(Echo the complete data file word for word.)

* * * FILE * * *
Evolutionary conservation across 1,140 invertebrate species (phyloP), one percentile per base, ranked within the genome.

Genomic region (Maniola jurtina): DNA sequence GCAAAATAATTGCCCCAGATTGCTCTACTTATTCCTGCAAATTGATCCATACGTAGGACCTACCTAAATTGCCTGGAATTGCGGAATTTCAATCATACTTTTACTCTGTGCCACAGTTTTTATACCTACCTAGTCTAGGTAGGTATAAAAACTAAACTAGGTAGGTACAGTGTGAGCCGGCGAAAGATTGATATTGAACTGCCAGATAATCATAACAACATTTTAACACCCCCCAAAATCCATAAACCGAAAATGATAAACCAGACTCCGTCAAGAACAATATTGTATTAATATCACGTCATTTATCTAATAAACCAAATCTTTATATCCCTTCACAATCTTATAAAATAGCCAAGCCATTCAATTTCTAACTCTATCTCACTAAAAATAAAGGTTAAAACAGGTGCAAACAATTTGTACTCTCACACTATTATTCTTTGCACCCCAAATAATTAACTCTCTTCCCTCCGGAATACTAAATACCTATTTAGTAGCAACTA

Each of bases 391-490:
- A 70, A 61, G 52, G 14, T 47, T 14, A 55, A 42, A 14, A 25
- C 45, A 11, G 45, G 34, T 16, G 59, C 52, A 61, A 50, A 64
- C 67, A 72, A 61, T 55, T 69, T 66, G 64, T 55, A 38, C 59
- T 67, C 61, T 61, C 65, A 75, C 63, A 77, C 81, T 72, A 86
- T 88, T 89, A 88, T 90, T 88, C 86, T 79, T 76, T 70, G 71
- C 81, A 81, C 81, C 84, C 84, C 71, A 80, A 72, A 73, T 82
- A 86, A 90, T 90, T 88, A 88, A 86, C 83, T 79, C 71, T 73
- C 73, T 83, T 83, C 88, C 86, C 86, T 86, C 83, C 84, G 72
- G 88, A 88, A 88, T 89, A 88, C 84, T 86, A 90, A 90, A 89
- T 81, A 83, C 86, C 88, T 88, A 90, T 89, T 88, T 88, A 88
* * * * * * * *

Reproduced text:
Evolutionary conservation across 1,140 invertebrate species (phyloP), one percentile per base, ranked within the genome.

Genomic region (Maniola jurtina): DNA sequence GCAAAATAATTGCCCCAGATTGCTCTACTTATTCCTGCAAATTGATCCATACGTAGGACCTACCTAAATTGCCTGGAATTGCGGAATTTCAATCATACTTTTACTCTGTGCCACAGTTTTTATACCTACCTAGTCTAGGTAGGTATAAAAACTAAACTAGGTAGGTACAGTGTGAGCCGGCGAAAGATTGATATTGAACTGCCAGATAATCATAACAACATTTTAACACCCCCCAAAATCCATAAACCGAAAATGATAAACCAGACTCCGTCAAGAACAATATTGTATTAATATCACGTCATTTATCTAATAAACCAAATCTTTATATCCCTTCACAATCTTATAAAATAGCCAAGCCATTCAATTTCTAACTCTATCTCACTAAAAATAAAGGTTAAAACAGGTGCAAACAATTTGTACTCTCACACTATTATTCTTTGCACCCCAAATAATTAACTCTCTTCCCTCCGGAATACTAAATACCTATTTAGTAGCAACTA

Each of bases 391-490:
- A 70, A 61, G 52, G 14, T 47, T 14, A 55, A 42, A 14, A 25
- C 45, A 11, G 45, G 34, T 16, G 59, C 52, A 61, A 50, A 64
- C 67, A 72, A 61, T 55, T 69, T 66, G 64, T 55, A 38, C 59
- T 67, C 61, T 61, C 65, A 75, C 63, A 77, C 81, T 72, A 86
- T 88, T 89, A 88, T 90, T 88, C 86, T 79, T 76, T 70, G 71
- C 81, A 81, C 81, C 84, C 84, C 71, A 80, A 72, A 73, T 82
- A 86, A 90, T 90, T 88, A 88, A 86, C 83, T 79, C 71, T 73
- C 73, T 83, T 83, C 88, C 86, C 86, T 86, C 83, C 84, G 72
- G 88, A 88, A 88, T 89, A 88, C 84, T 86, A 90, A 90, A 89
- T 81, A 83, C 86, C 88, T 88, A 90, T 89, T 88, T 88, A 88